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macros



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   This is another in a series of delayed items.  Delays seem to
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   -Ron
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Bob writes:

> One thing that occurred to me when looking at your
> recent samples is that "good" TeX authors define macros
> for things like vectors, so they have
> 
> \def\Vector#1{{\bf #1}}
> 
> or whatever, so that they can adjust the formatting at any time
> for all vectors. We use something similar in an an internal
> project and add some type information as well. While I know
> you were asking about the final, expanded expressions, what
> are the plans to allow macros?

The WP does (or will) contain provision for macros.  Bruce will be
providing some more concrete detail about the capability when he has a
chance.  MINSE compounds achieve the same.

It's true, I was asking about the notation one might employ to
indicate font changes within the WP, but I did also want to get at
questions such as yours on how best to handle whatever semantical
information an author might want to transmit.  I see two broad methods
of doing this, via macros and via embedded semantical cues.  My sense
of the difference is roughly

   macro
   -----

     externally: information about macros (such as precedence, renderings,
       semantical cues) is kept in a resource table (I think Dave has used
       the term "knowledge base") indexed by macro names

       vector -> ...


     internally: macro names are then used within the document

       ... and we see that <math>\vector{x}</math> is ...


   embedded notation
   -----------------

     internally: document instances are accompanied by non-rendering
       semantical cues

       ... and we see that <math>&interpretation{vector}&bold;x</math> is ...


Bruce has indicated that he thinks both styles (macros and embedded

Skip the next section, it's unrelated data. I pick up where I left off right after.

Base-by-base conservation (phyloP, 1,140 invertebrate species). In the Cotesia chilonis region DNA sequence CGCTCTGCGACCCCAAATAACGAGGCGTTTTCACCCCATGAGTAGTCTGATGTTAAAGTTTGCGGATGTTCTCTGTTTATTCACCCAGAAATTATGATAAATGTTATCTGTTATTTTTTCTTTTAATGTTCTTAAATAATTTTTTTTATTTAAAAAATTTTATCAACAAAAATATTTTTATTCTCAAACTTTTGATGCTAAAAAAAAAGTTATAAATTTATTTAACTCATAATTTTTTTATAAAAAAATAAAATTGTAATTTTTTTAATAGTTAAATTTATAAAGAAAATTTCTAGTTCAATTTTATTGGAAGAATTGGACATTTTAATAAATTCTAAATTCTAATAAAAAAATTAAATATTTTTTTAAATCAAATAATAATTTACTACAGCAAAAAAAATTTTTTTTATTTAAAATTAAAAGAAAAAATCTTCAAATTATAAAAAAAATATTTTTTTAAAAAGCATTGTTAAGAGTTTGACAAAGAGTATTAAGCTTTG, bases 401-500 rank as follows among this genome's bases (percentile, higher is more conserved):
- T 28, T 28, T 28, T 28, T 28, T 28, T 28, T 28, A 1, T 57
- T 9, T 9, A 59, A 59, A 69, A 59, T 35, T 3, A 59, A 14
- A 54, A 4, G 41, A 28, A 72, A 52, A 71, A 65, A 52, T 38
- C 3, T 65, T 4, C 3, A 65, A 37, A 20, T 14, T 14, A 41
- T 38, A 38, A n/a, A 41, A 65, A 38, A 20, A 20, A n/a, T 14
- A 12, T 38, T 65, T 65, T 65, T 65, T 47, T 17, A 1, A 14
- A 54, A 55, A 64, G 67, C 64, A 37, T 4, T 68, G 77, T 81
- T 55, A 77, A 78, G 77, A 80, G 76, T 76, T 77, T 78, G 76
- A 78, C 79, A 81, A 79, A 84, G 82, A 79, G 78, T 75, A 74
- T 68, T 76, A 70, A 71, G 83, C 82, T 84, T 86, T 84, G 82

cues) will be supported in the WP, although he thought that ultimately
the embedded semantical cues might be handled by element attributes
rather than the sort of operator-style notation above.  Attribute
notation is somewhat different than the operator-precedence style
we're using elsewhere, so it seems to me that the style above might be
used and parsed into attributes, but that's a detail for further
consideration.  (Bruce only commented about attributes in terms of how
the information would be carried in the expression tree; I don't think
he's commented on input form.)  MINSE appears to be driven more
fundamentally by compounds, and I don't recall any comment from Ping
regarding embedded cues.

Macros are more efficient and less cluttering when they occur
frequently within a document.  Modifications to renderings might be
easily achieved with well-done macros.  I think the primary argument
against macros is that some methods of employment can make documents
harder for others to read and handle.  If, for example, in the
instance above one wanted to specify that some vectors come from R^n
and some from R^{n+1}, I can imagine wanting to use the embedded
notation rather than 2 different macros.  (And since the value of n
can vary in a paper anyway, listing "the" type of a macro as an
element of R^n is a little phony anyway.)  Or if this isn't
convincing, try to imagine situations where one thinks one has a
reasonable encoding in macros, only to find some odd exception
inserted after development produces an irregularity and hence a need
for either a new macro or a modification of the encoding which
appeared neat.  This is only an argument which says that embedded cues
are good for ad hoc, one-off, or less-regular situations.

In some ways, the embedded cues are simply general annotations which
one might want, as Bob suggested, for editorial comments.  The question
then might be whether one considers the cues naturally "mathematical"
or "textual", and I think I'd answer "textual".  "context" (in the
sense of OpenMath) information seems textual, although type-theoretic
information might be mathematical (in the sense of involving
mathematical notation as in C^{k+1}).  (But do you (Bob) foresee
employing mathematical notation in type-theoretic information?  I know
you want the cues to be simple, but something like "vector" alone
strikes me as unuseful to a CAS.  I realize you didn't claim "vector"
as being complete type-theoretic information.)

I mention the value of embedded notation partially because I think
that macros are beguiling (not to mention wrong when they are used to
allow variation in rendering, but fudge their supposed semantical
parts, as with the vector example above).  The extra vocabulary they
introduce and their distance between instance and specification can
lead to headaches.  The number of papers AMS has received wherein an
author has done a truly helpful job to AMS with his/her macros is very
small.  I think it's valuable to focus on what we want the notation
to be and to carry, then specify afterward what macro techniques are
allowable.  Macros will be useful when standards are followed, but
I suspect they'll only be useful to an author when they're out of
an author's head.

What I'm saying may be no different than what others would say.

-Ron